6 Best Terpenes for Pain and Inflammation Relief
by Olivia Swann
Thanks to the effort of misguided propaganda and stigmas attached to cannabis, many individuals have misconceptions in terms of the potential negative effects associated with cannabis. This is a direct result of the propaganda and influence from individuals who have insufficient education, irresponsibly consumed cannabis, or paired cannabis with other substances and have chosen to blame cannabis for the adverse experience. However, insufficient education is the number one reason behind ignorant or naive beliefs concerning cannabis, as well as being the reason behind websites that make unfounded, or disproved, claims about cannabis in hopes of turning people away from cannabis. Cannabis use doesn’t come without risks. But with the proper education, these risks can be easily minimized or even avoided altogether.
However, the information available on cannabis can be overwhelming, contradictory, and even confusing. This is why self-education from credible and unbiased sources is of the utmost importance. It is also important that cannabis consumers be responsible in order to avoid the risks of presenting with adverse side effects. Another noteworthy fact is that the potential adverse effects of cannabis will never include the risk of death- unlike any other medical or recreational substance.
With that being said, let’s have a look at five of the most common side effects of cannabis consumption which are considered to be adverse but which can also be avoided through proper education and responsible consumption.
For far too long, cannabis has been said to be a gateway to the use of other recreational drugs with information being split between ‘yes it does’ and ‘no it doesn’t’. While the jury is still out on the relationship between cannabis and drug abuse, studies have shown that cannabis is effective in assisting with curbing drug abuse and addiction. In the Veriheal article, Is Cannabis a Gateway Drug That Promotes Drug Abuse? the topic is further explored but suggests that cannabis use in relation to other drug abuse is related to access to drugs from dangerous sources as well as using unreliable products which could be laced.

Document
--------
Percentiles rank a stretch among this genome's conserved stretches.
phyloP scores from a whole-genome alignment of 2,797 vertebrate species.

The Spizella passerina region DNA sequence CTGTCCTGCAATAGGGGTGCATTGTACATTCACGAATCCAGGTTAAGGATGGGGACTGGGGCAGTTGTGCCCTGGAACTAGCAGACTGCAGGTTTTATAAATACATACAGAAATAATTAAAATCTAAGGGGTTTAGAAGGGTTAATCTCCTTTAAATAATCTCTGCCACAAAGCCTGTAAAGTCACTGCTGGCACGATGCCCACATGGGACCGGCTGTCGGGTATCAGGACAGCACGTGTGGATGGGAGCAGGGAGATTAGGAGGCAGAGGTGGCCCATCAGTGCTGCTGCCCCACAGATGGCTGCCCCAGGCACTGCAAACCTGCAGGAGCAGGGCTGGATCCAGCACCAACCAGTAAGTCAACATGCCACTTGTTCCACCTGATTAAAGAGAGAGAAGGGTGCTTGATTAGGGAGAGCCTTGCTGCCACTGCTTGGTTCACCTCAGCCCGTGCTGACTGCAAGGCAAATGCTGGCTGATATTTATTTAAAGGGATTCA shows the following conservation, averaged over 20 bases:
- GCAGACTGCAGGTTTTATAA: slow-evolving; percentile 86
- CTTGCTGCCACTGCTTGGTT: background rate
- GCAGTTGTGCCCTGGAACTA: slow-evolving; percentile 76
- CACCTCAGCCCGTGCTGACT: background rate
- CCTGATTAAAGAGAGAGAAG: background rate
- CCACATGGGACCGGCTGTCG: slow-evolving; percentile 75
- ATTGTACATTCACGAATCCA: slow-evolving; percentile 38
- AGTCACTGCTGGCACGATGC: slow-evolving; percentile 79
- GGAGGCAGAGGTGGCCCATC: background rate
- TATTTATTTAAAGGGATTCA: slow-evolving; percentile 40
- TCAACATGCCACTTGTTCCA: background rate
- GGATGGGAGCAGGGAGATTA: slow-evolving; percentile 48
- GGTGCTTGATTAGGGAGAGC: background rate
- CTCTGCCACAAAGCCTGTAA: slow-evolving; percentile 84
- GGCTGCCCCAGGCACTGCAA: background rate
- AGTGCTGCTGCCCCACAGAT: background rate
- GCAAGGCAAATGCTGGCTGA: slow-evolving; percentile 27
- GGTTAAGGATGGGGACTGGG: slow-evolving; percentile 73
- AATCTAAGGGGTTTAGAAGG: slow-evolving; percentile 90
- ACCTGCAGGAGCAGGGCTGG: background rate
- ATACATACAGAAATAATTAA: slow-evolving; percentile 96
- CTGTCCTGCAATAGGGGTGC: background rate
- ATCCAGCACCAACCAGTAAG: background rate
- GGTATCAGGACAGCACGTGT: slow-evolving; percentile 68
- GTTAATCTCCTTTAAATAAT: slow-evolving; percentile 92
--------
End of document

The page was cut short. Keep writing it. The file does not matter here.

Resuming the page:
Additionally, the Le Guardia Committee report found that the use of cannabis does not lead to morphine, heroin, or cocaine addiction. The mere fact that cannabis is effective in helping combat substance abuse, including the convincing research that suggests as much, is worth considering that this myth may in fact be a result of propaganda from those opposed to cannabis. Additional evidence of debunking cannabis as a gateway drug can be accessed in the Veriheal article called ‘How The La Guardia Committee Report Helped Debunk The Gateway Theory’.
Before we begin with easing concerns of first-hand, second-hand, and third-hand smoke, let’s quickly define them. First-hand smoke is when cannabis is inhaled directly by means of smoking, second-hand smoke is when a standby individual inhales the exhaled smoke from the person smoking the cannabis, while third-hand smoke refers to the reactive chemicals which remain in the air or are deposited onto surfaces. First-hand smoke should not be a concern since this is a method in which cannabis is commonly consumed in, while second-hand smoke will not impact those nearby when there is appropriate ventilation. Additionally, the ozone, or air, eliminates traces of third-hand smoke over time. Therefore, the only validated concern over these adverse effects should be when smoking in a small room with no ventilation which has non-cannabis consumers inside too.